City's request that the hearing be held in the Santa Ana office was made in a “Declaration of Readiness to Proceed,” the form of which is prescribed in the Rules of Practice and Procedure of the Board (Cal.Admin.Code, tit. 8, s 10415). The form contains the printed words “Defendant requests that this case be set for hearing at” followed by a blank space in which it is indicated that the declarant is to fill in the location of the office of the Board at which hearing is requested. Although the reverse side does contain a number of instructions concerning its execution and use, there is nothing on either the front or reverse side of the form indicating that the form must be accompanied by affidavits or statements showing good cause in general or the names of prospective witnesses and the substance of their anticipated testimony specifically.12

The Board has statewide jurisdiction over workers' compensation proceedings. (See Lab.Code, s 130; California Workmen's Compensation Practice (Cont.Ed.Bar 1973) s 6.29.) However, there is nothing in the Labor Code, the Rules of Practice and Procedure of the Board nor the Rules and Regulations of the Administrative Director for determining venue in workers' compensation proceedings. (See 1 Hanna, California Law of Employee Injuries and Workmen's Compensation (2d ed.) s 5.03(6); California Workmen's Compensation Practice (Cont.Ed.Bar 1973) ss 6.29, 6.30.) While the provisions of the Code of Civil Procedure relating to venue in civil actions may in appropriate situations serve as an aid in determining the appropriate place for hearing in a workers' compensation proceeding, they are not applicable to workers' compensation proceedings, strictly speaking. (See Bakersfield v. WCAB (Barger) (1978) 43 Cal.Comp.Cases 847; California Workmen's Compensation Practice (Cont.Ed.Bar Supp.1980) ss 6.29 6.30; 1 Hanna, supra.)

Certain territories have been assigned to specific district offices for administrative purposes (e. g., Orange County is assigned to the district office in Santa Ana) (see California Workmen's Compensation Practice (Cont.Ed.Bar 1973) s 6.29), and some sort of venue lines have apparently been laid down and changed from time to time in memoranda from the Administrative Director to the presiding WCAB judges in Board's several offices. Board has attached to its answer to the petition copies of several such memoranda dated March 29, April 8, May 9 and August 31, 1977, indicating that they are all or at least the latest of such memoranda. In substance, these memoranda disclose the Administrative Director's concern with the burgeoning caseload, especially in the metropolitan areas of the state, and purport to set forth certain “procedures” to be followed by the presiding WCAB judges on an experimental basis in problems relating to venue. Although more than three years have passed since the date of the last memorandum, no rule or regulation has been promulgated by either the Board or the Administrative Director giving any of these “procedures” legal status.13 Nevertheless, in reviewing the order at hand we are not disinterested in the Administrative Director's concerns, and some of the provisions and “procedures” set forth in these memoranda bear on the reasonableness of the order under review.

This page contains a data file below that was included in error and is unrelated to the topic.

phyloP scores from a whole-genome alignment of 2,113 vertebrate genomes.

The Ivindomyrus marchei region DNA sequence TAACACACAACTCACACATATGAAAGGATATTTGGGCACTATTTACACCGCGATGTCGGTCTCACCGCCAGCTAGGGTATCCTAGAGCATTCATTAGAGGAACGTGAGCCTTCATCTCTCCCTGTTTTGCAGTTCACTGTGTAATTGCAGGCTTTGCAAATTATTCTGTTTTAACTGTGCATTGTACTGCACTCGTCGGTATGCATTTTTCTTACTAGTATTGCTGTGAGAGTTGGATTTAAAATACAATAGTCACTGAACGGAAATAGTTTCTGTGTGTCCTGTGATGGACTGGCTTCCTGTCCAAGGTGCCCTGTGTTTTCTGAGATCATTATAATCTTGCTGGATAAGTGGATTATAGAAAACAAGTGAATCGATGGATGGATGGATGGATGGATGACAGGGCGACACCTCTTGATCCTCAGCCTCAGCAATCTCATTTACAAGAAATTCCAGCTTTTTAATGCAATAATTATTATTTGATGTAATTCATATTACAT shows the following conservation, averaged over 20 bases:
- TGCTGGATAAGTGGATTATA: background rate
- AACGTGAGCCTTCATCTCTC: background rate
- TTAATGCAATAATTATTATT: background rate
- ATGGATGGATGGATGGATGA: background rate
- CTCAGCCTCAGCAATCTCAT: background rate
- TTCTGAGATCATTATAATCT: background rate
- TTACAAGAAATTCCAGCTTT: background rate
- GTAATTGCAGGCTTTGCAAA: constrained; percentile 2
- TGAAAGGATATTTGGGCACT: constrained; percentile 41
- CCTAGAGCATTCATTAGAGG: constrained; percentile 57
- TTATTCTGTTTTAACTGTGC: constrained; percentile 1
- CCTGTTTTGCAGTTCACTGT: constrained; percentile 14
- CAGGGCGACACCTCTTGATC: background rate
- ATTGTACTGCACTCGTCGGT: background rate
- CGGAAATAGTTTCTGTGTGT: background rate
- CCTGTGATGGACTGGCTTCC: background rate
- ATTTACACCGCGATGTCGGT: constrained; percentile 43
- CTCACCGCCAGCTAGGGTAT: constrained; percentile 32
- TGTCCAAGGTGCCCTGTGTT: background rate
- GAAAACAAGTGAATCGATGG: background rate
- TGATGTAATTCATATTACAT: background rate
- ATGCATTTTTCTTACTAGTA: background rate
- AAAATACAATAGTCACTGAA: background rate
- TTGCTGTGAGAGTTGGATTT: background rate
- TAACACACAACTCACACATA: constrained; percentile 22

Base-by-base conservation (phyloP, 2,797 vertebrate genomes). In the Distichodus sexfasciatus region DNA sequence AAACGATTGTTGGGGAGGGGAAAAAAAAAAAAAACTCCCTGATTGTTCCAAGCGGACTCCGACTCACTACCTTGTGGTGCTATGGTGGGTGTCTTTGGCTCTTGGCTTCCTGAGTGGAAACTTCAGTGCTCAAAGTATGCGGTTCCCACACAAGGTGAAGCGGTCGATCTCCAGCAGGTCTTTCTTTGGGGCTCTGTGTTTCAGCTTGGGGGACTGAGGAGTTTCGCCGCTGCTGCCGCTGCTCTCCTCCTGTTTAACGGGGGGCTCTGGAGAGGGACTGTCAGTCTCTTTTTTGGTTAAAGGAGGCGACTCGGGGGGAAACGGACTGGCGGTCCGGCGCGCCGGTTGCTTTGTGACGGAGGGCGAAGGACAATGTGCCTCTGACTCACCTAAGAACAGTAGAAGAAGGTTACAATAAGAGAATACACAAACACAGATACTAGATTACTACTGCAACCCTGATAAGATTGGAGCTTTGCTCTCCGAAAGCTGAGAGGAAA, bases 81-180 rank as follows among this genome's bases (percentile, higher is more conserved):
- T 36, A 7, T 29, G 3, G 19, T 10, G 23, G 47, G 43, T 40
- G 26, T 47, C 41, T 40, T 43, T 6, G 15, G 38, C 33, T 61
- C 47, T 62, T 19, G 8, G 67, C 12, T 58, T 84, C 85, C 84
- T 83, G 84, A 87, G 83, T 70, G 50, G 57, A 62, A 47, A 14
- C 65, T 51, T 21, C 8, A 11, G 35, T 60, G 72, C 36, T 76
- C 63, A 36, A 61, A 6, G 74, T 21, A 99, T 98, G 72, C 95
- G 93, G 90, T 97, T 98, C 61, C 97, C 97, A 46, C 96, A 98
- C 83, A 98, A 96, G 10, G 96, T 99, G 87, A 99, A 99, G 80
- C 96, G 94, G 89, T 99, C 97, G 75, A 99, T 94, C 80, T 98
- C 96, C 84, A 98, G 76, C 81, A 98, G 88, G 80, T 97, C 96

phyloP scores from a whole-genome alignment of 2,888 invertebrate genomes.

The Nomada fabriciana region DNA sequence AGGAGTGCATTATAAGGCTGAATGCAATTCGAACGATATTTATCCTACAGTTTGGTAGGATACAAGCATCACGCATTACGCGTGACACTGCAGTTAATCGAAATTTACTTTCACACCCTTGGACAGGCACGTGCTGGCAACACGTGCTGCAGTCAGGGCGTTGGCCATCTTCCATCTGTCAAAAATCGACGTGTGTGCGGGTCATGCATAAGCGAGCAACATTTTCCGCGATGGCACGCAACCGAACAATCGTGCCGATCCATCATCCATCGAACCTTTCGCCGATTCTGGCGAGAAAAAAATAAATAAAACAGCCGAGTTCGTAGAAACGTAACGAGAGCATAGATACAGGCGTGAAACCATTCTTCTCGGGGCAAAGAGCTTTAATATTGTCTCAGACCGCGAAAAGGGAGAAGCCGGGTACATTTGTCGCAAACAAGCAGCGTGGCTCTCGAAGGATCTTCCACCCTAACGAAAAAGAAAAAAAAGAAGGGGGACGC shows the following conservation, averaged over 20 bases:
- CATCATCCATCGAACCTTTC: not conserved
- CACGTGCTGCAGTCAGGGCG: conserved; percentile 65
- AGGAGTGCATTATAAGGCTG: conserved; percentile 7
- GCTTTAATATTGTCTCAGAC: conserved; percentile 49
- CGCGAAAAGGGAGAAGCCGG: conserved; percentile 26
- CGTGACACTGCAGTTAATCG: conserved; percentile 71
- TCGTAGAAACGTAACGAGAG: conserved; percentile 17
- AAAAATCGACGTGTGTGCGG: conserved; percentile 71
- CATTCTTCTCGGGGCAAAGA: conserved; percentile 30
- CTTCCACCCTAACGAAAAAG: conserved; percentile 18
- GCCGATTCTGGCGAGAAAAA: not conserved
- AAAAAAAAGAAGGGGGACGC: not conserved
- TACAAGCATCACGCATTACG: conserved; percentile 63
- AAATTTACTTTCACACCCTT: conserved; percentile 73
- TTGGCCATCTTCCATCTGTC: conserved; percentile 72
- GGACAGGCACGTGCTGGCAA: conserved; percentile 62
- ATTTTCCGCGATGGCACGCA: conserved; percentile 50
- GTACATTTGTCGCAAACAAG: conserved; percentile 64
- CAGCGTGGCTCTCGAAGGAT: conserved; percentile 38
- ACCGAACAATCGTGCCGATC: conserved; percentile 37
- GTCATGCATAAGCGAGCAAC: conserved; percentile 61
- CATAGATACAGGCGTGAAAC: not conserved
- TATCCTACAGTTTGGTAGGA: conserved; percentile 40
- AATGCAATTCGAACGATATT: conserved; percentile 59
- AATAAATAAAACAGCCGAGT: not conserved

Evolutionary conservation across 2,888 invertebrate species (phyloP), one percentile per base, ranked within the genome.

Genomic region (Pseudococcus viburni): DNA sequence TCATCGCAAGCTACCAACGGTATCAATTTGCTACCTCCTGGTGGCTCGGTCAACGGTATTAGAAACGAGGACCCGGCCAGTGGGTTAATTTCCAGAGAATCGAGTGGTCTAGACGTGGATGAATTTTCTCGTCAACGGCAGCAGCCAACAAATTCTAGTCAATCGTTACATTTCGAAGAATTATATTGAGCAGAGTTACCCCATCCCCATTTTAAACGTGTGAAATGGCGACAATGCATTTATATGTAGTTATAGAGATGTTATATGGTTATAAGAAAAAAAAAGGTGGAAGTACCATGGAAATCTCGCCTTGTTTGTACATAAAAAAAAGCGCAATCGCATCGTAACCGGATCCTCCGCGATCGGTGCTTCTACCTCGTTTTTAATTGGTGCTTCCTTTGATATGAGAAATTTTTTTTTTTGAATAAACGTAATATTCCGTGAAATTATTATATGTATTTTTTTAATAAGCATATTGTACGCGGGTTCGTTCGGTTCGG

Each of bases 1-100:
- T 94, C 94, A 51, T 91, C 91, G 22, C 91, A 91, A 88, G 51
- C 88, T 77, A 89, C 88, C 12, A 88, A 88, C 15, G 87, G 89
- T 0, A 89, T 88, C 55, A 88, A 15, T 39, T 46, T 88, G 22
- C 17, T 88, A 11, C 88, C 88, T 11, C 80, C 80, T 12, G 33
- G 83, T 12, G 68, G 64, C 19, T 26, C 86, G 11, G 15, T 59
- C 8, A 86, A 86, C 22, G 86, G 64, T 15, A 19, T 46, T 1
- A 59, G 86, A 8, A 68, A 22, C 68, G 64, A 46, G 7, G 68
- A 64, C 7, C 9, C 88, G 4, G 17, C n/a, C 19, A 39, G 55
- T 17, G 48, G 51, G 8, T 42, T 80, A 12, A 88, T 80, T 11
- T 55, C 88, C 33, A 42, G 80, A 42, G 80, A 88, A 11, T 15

The Administrative Director's May 9, 1977 memorandum stated in pertinent part: “The new procedures described in my memoranda of March 29, 1977 and April 8, 1977 are, of course, of great interest to attorneys and others who are assisting us in the task of processing claims to workers' compensation benefits from application to decision. These new procedures have been initiated on a trial basis and, therefore, have not been made the subject of a Policy and Procedural Manual Directive or WCAB Rule. In order to ensure that the new procedures are uniformally (sic) understood by all concerned and uniformally (sic) implemented throughout the State I have prepared the enclosed statement. You will note that the statement includes, with some very slight modification, the instructions with respect to place of filing and requests for transfer set out in my memoranda of March 29, and April 8, 1977. (P) Please check procedures in effect now in your respective offices to see that they are consistent with the enclosed statement and then copy, post and distribute the statement so that all persons interested will be advised.” (Orig. emphasis.)

The statement accompanying the May 9 memorandum set forth the Administrative Director's concern that parties appearing before a judicial tribunal should be entitled to be represented by an attorney of their own choosing and expressed the belief that it was becoming increasingly difficult for an injured employee to select an attorney in any but the largest attorney offices who would likely be able to represent that employee at a given hearing on a particular day in any of the offices in the Los Angeles basin. Noting that it had been intended “that some action would be taken to alleviate the situation created by existing venue lines several months ago,” and that steps were being taken to obtain office space for a new district office to be located in downtown Los Angeles, it was stated: “In the meantime, it is considered essential that venue lines be relaxed wherever possible. This relaxation must be limited so that the Los Angeles, Inglewood, and Bell Gardens offices, which are not prepared at this time to accept any increase in new filings, can be protected.”